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Updated from 11:00 a.m. EST



has agreed to buy rival online health care company

OnHealth Network


for $265 million.

Shareholders of OnHealth stock will receive 0.189435 share of Healtheon stock for each share of OnHealth stock. That's a 31% premium to OnHealth's closing price Tuesday of 9 15/16, according to Healtheon's closing price of 68 7/8.

The deal is expected to close in the second quarter.

"We believe that this acquisition will increase the direction of consumers to one single portal," said Jeff Arnold, chief executive of Healtheon/WebMD. "We will quickly enhance the breadth and depth of our consumer offerings with OnHealth's quality, original content and tools."

The two companies hope to combine their content, advertising and sponsorship programs.

"They will have access to a whole new base of customers," said analyst Caren Taylor of


. "The more consumers they have, the more they can charge for advertising." She does not officially cover Healtheon.

She added, "They'll also be assembling a critical mass of consumers to roll their services out to." Those services include the automation of every transaction related to an individual getting ill -- checking patient eligibility, processing insurance claims, prescribing medicine and delivering drugs, among others.

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The purchase is the latest in a string of acquisitions by the company. Just Monday Healtheon announced its

intention to buy

Medical Manager


and its publicly traded subsidiary



for about $4.8 billion in stock.

At the beginning of the month, Healtheon completed its $300 million

acquisition of


, which provides e-commerce services to physician. And last month, it said it was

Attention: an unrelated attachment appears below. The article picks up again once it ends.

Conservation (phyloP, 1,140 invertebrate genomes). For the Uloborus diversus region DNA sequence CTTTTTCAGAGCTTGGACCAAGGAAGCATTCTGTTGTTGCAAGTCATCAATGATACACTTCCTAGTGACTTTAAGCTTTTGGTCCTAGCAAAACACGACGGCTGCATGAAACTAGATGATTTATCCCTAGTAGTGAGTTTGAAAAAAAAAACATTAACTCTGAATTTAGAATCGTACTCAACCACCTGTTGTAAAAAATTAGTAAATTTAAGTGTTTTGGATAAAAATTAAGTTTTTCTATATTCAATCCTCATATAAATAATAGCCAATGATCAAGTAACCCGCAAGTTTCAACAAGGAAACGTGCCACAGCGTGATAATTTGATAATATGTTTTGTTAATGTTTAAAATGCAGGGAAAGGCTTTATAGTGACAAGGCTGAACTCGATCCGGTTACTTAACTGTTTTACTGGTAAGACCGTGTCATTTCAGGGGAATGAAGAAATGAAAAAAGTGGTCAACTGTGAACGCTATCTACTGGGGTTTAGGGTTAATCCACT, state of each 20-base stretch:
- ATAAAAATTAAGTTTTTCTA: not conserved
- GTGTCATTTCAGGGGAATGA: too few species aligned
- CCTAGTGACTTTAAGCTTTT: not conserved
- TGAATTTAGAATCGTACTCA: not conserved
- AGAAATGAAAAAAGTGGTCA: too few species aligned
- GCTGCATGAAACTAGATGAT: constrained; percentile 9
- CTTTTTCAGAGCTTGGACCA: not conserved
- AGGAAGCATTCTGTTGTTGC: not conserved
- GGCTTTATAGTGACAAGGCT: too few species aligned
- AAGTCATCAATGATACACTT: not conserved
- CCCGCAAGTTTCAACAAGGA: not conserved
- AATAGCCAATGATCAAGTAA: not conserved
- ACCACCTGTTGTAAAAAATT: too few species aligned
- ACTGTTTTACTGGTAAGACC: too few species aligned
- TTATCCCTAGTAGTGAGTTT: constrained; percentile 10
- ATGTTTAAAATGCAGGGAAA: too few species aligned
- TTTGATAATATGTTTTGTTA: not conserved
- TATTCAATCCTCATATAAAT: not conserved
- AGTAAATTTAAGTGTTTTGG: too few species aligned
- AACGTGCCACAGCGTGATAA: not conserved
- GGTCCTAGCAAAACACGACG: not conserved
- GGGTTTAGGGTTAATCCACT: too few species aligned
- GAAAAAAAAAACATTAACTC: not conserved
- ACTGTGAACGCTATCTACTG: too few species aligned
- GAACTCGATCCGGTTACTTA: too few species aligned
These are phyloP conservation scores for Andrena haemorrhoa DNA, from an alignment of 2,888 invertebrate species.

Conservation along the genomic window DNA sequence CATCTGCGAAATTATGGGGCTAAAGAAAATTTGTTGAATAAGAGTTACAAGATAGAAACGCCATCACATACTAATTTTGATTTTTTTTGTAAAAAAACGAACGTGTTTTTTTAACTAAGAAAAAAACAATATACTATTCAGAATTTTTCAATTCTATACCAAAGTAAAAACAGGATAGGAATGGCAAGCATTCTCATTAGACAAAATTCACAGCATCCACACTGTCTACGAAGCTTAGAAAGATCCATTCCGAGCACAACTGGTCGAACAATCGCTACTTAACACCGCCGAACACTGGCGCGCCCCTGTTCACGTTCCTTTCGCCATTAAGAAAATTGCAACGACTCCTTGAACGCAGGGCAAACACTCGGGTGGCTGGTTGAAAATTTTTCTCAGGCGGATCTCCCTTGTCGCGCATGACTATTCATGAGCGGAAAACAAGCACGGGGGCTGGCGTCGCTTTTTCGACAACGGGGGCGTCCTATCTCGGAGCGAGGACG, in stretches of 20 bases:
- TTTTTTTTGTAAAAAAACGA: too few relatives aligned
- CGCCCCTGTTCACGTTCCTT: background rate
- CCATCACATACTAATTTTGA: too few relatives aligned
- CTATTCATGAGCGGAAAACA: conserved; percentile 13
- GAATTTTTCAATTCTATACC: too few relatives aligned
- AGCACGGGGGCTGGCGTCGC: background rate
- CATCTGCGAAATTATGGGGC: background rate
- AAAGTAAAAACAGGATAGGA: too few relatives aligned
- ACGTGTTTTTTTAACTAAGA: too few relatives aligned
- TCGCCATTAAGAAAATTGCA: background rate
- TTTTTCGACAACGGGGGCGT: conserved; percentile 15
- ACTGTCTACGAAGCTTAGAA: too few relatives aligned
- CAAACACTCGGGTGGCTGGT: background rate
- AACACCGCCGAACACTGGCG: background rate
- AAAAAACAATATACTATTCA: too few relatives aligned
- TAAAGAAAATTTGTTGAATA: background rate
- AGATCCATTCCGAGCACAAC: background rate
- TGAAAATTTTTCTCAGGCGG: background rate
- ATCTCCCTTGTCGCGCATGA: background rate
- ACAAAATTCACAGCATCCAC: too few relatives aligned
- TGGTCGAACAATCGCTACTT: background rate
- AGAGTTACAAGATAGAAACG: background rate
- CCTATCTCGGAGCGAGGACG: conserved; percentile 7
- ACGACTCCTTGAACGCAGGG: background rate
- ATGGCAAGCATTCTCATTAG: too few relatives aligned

, which specializes in electronic transactions of health care industry data and billing, for about $2.5 billion.

The question here is not one of cash. After all, these are all stock deals, and in addition to not having any debt, Healtheon is sitting atop $1.5 billion in cash. The real concern is that "at some point, they are going to have to stop assembling different pieces of real estate and integrate them and make them grow," said Taylor.

"They haven't begun to integrate any of these companies, which is a big task," she added. "And every time they buy another piece it increases the integration and execution risk." In fact, those risks are further increased when investors take into account that the integration of





Mede America



that formed Healtheon/WebMD, though completed in November, is still ongoing.

Shares of Atlanta-based Healtheon were down 1 3/16, or 2%, to 67 7/16. Meanwhile, shares of Seattle-based OnHealth were up 1 11/16, or 14%, to 11 5/16 in midday Wednesday trading. That's below the 13.04 Healtheon offered, which may suggest that the market is not convinced the deal will happen. "It could be a function of Healtheon having a lot on its plate," Taylor commented. (Healtheon closed down 3/4, or 1.09%, at 67 7/8. OnHealth closed up 1 15/32, or 14.7%, at 11 7/16.)